Name: Magdalena Lasota
Location: Chicago, IL
Occupation: I’m a stay at home mom and the founder of The MLM Brand, a maternity fashion startup for women on-the-go. Our first best-selling design — the little black breastfeeding dress — is a favorite among breastfeeding and pregnant moms. I would love to offer 10% off to Mindful Kids Coaching followers using the code MINDFULKIDS10.
Children (Names, Age): Julian 2, Adrian, 5
What brings you joy as a parent?
When I became a mother of two, I worried whether I would be able to be a good parent to both of them. Seeing my children together — Julian kissing Adrian’s bumped knee, Adrian grabbing a yogurt for his little brother at snack time — brings me a lot of joy!
What are some of your challenges as a parent?
Balancing parenting duties with all the other family and household responsibilities. One of the biggest challenges I had to overcome as a parent was to learn to let go, delegate, and stop blaming myself for not being able to do everything. Getting help with cleaning, signing up for meal subscription service, getting a baby sitter, and simplifying our routines are all strategies that improved the quality of our family’s life.
What is the best advice you received or lessons learned as a parent?
One of the most valuable lessons I’ve learned is that in motherhood everything is a season. Taking care of yourself is taking care of your family. It truly takes a village to raise children. I often tell my new mom friends this: Do not be afraid to ask for help. It’s nothing to be ashamed of — it needs to be normalized and celebrated. We were not meant to parent alone.
How do you practice self care?
Finding time for self care became easier now that both of my kids are at school at least a couple of hours a day. The routine is never the same week to week as I try to juggle motherhood and growing a business, but I’ve found my rhythm. I’ve learned that regular workouts, uninterrupted blocks of work time, coffee dates with my mom friends are all good for my soul, and make me a better, more patient parent.
How do you make time for your relationship with your partner?
We try to have a date night (at home or out) at least once a month. The truth is, my husband’s demanding schedule as a resident physician doesn’t leave him much time for anything else. It’s our mutual hope that this will change in the future. Every couple tells us that getting a sitter weekly has saved their marriage and sanity, but it’s not our reality at the moment. Frankly, the societal pressure to have a date night is one of those parenting “should do’s” that we’re not doing, and it makes me feel guilty sometimes.
Are your parenting styles different than your partners? How do you manage parenting with your partner?
My husband and I were raised in two different cultures. I grew up in Poland, while his family comes from Puerto Rico. Our children attend a Jewish school. Raising a multicultural and interfaith family can be challenging at times, but I think both my husband and I are committed to raising kind, tolerant kids. Living in a diverse city such as Chicago and having friends from diverse cultural backgrounds is helpful. I can’t pinpoint any stark differences in our parenting styles, but, being honest, after 10 years of marriage my husband lets me have the final voice.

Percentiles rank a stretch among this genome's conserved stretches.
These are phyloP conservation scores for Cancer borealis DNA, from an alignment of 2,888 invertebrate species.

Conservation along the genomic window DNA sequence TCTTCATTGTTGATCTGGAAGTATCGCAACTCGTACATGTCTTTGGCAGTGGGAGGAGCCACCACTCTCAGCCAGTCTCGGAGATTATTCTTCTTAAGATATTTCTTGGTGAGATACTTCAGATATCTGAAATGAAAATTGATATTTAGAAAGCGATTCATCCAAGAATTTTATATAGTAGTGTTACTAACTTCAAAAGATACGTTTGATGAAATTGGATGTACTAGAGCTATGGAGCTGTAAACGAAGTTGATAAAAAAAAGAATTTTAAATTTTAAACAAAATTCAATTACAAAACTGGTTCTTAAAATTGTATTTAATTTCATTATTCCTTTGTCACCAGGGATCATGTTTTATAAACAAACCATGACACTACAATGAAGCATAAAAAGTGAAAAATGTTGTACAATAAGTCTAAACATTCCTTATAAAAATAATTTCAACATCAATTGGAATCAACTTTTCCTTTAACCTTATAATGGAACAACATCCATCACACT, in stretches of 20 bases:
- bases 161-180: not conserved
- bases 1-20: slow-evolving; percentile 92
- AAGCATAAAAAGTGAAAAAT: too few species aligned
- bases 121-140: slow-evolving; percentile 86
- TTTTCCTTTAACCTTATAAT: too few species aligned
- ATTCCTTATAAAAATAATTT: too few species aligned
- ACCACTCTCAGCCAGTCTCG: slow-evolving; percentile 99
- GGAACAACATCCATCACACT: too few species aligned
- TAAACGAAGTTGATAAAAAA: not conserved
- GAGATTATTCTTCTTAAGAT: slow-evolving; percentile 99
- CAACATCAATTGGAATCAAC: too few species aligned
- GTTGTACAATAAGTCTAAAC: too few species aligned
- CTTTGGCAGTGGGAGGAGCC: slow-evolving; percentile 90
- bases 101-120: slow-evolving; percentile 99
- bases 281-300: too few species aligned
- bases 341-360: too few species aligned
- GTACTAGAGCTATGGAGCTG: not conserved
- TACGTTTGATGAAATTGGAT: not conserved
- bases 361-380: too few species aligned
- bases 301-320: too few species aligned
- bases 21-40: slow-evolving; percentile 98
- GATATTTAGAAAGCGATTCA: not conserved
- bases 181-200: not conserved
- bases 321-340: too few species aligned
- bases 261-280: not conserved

How do you spend quality time with your children?
At home we make art, play board games, read together. With my little one, we build train tracks. With my 5 year old, we build legos. Our kids love when we get down on the carpet to play with them and enjoy working together on a family project (card box house, pumpkin carving, painting a canvas). We spend a lot of time going to museums, parks, indoor playgrounds, theater shows, music classes and playing sports. Chicago is a truly wonderful city when it comes to finding quality and affordable activities for the whole family.
What parenting tools work for you and your family?
We’ve learned that what works for one child doesn’t always work for the other child. Time-outs work for our 5 year old who likes to be alone to calm down for a few minutes, and comes out when he’s ready to talk or hug it out. Time-outs as a discipline tool don’t work for our 2.5 year old. When he gets in trouble, he gets sad, begins to cry, and wants to be comforted right away.
After trying various methods we went back to the old fashioned rewards system. Our 5 year old gets rewarded with pom poms for chores and kind, thoughtful behavior. He gets to pick a special experience once the jar is filled. I think our 2.5 year is too little to understand the pom pom rewards system just yet.
Favorite parenting books or resources?
Favorite blog: Mother Untitled for the most helpful tips on navigating the pause between career and motherhood.
The Whole Brain Child for clearly explaining how the developing brain of a child works in various situations.
The Opposite of Worry for the playful approach to childhood anxieties and fears.
In day to day parenting situations, my mom friends — online and in real life — are the best resource.
What do you wish for your children?
I hope they grow up to be kind, compassionate, tolerant, well rounded, and confident.